Jamie Johnson, of San Francisco, takes his lunch at Embarcadero as smoky skies from the northern California wildfires casts a reddish color in San Francisco, Calif., on Wednesday, Sept. 9, 2020.
Ray Chavez | MediaNews Group | Getty Images
Rent prices continued to plunge across the U.S. this past month, with San Francisco leading the decline, according to data from Zumper, a real-estate startup.
The median rent for a one-bedroom apartment in San Francisco dropped more than 20% from a year ago, to $2,830, according to the report. That’s the largest decline the company has recorded. Month-to-month, the price of a median one-bedroom in the city dropped nearly 7%, according to Zumper.
Zumper CEO Anthemos Georgiades pointed toward a flood of supply in the market. Some renters may be inclined to move to the suburbs to get more space, as the Covid-19 pandemic spurred companies to close offices and allow employees to work from home. Facebook and Google, for example, have told employees they can work remotely at least through next summer.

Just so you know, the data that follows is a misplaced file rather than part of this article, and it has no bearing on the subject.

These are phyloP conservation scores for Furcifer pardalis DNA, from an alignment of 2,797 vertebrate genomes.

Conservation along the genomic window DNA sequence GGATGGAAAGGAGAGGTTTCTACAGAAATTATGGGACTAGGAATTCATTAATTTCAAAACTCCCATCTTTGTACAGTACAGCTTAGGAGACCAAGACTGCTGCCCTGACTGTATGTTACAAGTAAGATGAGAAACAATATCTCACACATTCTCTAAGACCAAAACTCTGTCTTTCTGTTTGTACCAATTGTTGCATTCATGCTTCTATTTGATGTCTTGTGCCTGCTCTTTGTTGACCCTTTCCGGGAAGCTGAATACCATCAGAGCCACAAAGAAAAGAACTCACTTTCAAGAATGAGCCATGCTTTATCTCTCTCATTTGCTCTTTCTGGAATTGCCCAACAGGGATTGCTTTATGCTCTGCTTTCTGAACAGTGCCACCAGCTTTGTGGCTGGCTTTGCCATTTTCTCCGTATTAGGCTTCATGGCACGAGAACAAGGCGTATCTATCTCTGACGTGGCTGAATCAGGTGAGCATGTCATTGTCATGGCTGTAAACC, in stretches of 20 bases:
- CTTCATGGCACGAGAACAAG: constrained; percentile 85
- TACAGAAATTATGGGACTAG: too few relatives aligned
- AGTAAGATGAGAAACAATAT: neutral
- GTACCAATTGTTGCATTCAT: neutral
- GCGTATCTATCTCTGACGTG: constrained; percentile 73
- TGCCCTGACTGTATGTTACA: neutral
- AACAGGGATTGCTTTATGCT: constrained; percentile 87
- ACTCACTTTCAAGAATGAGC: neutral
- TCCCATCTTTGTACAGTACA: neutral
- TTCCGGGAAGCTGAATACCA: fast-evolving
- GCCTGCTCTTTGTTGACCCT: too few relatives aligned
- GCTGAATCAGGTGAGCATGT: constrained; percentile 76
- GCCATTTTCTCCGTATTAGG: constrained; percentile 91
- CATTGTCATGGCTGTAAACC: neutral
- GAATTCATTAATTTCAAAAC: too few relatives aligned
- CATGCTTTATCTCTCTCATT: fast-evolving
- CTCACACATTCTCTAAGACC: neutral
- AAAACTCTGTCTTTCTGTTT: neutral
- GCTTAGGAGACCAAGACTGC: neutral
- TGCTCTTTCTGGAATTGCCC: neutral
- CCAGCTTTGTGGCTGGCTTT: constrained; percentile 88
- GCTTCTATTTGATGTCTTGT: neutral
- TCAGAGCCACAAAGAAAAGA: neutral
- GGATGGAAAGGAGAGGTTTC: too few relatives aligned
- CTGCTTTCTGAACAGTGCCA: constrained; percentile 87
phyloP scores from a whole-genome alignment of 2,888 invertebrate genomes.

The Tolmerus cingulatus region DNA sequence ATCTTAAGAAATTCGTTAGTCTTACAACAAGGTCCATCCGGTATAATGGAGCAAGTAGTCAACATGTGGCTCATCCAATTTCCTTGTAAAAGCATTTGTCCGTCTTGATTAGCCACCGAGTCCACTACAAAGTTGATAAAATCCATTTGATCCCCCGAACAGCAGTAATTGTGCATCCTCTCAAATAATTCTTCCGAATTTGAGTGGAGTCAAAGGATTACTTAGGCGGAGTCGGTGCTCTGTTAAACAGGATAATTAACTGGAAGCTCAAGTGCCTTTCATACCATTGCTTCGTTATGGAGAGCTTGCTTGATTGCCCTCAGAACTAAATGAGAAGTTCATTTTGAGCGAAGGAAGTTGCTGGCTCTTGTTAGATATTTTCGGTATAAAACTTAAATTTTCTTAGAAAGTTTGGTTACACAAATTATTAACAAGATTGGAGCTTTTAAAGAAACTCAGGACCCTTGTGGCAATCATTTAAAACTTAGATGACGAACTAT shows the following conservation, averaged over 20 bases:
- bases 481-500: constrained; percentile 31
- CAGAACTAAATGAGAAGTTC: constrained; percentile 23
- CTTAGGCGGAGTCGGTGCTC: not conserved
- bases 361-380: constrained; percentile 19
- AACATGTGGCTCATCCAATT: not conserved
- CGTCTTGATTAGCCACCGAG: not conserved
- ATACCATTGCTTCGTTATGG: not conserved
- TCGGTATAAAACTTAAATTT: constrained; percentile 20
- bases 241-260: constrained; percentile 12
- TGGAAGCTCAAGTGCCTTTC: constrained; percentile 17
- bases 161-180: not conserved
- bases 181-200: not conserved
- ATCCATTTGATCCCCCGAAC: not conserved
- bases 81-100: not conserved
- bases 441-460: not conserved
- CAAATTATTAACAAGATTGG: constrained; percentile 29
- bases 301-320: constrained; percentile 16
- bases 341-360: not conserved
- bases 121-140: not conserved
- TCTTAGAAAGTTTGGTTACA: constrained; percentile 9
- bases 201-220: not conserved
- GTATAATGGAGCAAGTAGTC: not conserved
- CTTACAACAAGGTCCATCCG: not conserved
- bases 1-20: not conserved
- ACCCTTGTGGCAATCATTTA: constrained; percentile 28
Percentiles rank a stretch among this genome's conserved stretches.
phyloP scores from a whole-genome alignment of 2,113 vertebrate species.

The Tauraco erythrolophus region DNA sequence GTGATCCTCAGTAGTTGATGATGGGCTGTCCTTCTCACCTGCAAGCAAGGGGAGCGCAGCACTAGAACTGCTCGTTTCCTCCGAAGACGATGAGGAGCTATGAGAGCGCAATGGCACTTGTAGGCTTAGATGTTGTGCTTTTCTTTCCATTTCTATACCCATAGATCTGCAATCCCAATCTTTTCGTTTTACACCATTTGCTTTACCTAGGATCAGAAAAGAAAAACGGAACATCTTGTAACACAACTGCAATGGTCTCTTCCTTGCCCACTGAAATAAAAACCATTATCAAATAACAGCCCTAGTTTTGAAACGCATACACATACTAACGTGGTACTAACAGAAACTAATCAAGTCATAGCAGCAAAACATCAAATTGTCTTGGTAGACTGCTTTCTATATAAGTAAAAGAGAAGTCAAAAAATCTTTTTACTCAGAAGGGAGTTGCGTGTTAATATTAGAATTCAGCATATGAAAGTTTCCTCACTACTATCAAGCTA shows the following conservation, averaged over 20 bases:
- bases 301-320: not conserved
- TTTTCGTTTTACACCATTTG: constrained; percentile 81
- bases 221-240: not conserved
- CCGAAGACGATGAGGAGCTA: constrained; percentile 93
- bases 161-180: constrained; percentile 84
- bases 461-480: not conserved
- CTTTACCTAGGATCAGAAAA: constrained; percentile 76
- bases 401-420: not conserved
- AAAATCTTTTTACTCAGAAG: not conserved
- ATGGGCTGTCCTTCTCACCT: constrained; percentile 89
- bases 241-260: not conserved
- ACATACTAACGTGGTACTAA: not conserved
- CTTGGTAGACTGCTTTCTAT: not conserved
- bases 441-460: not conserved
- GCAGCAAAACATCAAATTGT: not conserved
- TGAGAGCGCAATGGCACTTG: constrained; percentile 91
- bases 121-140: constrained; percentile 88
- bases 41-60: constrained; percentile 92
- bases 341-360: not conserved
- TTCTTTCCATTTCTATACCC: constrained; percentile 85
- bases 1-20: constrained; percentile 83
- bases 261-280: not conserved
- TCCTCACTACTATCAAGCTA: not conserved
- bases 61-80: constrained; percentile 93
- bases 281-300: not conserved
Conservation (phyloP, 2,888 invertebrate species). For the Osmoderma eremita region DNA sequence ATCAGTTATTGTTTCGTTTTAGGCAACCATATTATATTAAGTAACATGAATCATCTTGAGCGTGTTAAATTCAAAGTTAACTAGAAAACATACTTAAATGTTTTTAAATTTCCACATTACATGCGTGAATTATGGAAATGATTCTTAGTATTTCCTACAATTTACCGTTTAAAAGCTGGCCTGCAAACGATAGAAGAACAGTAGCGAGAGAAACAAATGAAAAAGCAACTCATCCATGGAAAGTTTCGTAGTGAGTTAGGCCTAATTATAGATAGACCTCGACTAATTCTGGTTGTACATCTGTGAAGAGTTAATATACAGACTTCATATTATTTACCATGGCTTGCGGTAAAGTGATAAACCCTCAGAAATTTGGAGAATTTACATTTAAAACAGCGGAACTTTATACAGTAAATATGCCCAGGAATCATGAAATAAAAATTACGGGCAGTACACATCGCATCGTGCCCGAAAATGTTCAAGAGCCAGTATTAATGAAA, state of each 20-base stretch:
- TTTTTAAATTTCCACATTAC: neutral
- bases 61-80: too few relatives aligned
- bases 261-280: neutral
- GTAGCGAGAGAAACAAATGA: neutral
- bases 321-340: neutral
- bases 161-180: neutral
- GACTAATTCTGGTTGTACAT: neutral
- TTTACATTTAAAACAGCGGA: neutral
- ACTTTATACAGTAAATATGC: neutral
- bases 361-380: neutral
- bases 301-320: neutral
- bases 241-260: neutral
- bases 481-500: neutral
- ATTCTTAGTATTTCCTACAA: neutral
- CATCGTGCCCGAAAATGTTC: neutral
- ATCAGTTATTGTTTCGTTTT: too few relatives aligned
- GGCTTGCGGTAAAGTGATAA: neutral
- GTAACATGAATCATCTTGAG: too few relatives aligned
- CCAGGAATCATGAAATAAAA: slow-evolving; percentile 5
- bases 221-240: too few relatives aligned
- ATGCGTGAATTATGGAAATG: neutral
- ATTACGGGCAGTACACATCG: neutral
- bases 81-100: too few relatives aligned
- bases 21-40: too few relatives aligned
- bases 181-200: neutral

Rising unemployment may also be forcing some people into less expensive areas.
The wildfires and hazardous air conditions added another incentive and may have “tipped the balance about their medium-term location choices,” he said. Last month, the air turned dark orange in the city for one day as high-level smoke from the fires up and down the West coast blotted out the sun.
While presenting the data over Twitter, Georgiades said he still has faith the market will bounce back, although it may take years.
“Despite everything our data is showing, there are so many signals that it will recover, however contrarian this point may sound,” he said. “However, I think we’re talking years to fully recover, not months.”
Houses in the city are still selling, CNBC reported Sunday. They’re just on the market for longer periods of time, and not receiving as many bids as they did in recent years. The city reached its highest number of home listings in August, at 1,483, and price cuts have become more common.